Back from an extended camping trip where I was blissfully out of range of digital technology for most of the time. (Though I weep now looking at my email inbox.)
A good time was had by all.
One interesting experience I had involved our campfires. I didn’t bring a camp stove, preferring to cook off of the fires instead. I would have told you that I was a pretty good hand at starting up a fire under a variety of circumstances, but for the first two days, I was going nuts.
I bought was looked like okay campwood from outside the National Park-system campground we were at. Some small pieces suitable for kindling, some bigger logs. I cut into one log to check and it seemed dry throughout. The grain looked a bit odd, perhaps, and I couldn’t really tell what the source tree of the wood was. Conditions were slightly damp at our wooded site but nothing out of the ordinary. And yet, keeping a fire going was close to impossible: the logs would blacken, a few hot coals would form, and then the whole thing would fizzle. I got wood from the next household down on the main road, same issue.
I set up the next fire differently, I bought a little bundle of softwood kindling, same results. I was at that point where you conclude that you’re the problem, that you don’t know what you think you know, that you’ve got to go back and get genuinely educated.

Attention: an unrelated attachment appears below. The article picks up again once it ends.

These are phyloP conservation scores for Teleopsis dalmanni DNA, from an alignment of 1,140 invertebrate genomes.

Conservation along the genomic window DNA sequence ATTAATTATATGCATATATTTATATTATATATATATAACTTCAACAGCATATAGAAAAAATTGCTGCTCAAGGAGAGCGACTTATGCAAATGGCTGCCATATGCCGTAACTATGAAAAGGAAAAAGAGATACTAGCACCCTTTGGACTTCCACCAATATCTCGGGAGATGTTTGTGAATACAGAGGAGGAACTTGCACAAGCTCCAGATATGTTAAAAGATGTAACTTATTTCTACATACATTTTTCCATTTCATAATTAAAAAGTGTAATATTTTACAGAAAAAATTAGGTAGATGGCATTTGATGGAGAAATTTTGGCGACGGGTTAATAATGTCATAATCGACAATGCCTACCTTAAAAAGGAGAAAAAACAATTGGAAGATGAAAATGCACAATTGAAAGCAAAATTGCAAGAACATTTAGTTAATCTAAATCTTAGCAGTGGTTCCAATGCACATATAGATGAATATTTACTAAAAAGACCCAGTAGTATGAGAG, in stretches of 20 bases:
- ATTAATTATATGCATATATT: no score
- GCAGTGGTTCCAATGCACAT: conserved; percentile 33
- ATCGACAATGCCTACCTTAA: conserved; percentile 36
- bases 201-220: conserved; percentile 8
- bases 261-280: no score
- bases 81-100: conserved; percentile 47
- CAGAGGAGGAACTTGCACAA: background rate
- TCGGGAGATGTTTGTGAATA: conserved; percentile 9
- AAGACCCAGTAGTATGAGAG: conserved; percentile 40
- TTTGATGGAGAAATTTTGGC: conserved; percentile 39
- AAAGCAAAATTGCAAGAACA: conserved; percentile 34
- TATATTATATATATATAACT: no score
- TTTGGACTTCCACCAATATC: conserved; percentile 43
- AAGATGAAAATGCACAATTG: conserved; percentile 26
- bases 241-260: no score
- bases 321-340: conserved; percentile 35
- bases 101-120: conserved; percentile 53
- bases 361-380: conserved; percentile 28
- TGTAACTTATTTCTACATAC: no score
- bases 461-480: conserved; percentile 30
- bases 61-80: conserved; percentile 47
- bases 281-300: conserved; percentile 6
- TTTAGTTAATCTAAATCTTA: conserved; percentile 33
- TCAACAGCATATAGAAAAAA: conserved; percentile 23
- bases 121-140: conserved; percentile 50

And then the folks at the neighboring campsite, who had great fires each night, packed up and donated their wood to us, perhaps out of pity. It was a mix of beautifully seasoned birch and norway pine firewood with some birch bark for kindling. And it went up like the Human Torch, using single match lighting the kindling, with a normal stacking on my part. It burnt beautifully if somewhat quickly, providing perfect coals for cooking as well as for gathering around after nightfall.
This experience is a classic kind of problem in education (and lots of other repeated practices like competitive sports). Students (and faculty) sometimes hit a patch in the process of doing something familiar where nothing works the way that it should, but for some reason it’s hard to tell whether there’s a problem with the tools or the context. So you start to doubt yourself, and maybe you make significant changes in the way you do your work, whereupon things get even worse, and the situation spirals quickly to frustration. You don’t want to get into the habit of blaming your tools or the situation, because sometimes you really do need to adjust your own practices. But if something’s worked well before, the Occam’s Razor answer would suggest a closer look at your tools and your context first before you start fiddling with your own basic strategies or assuming that you really don’t know what you thought you knew.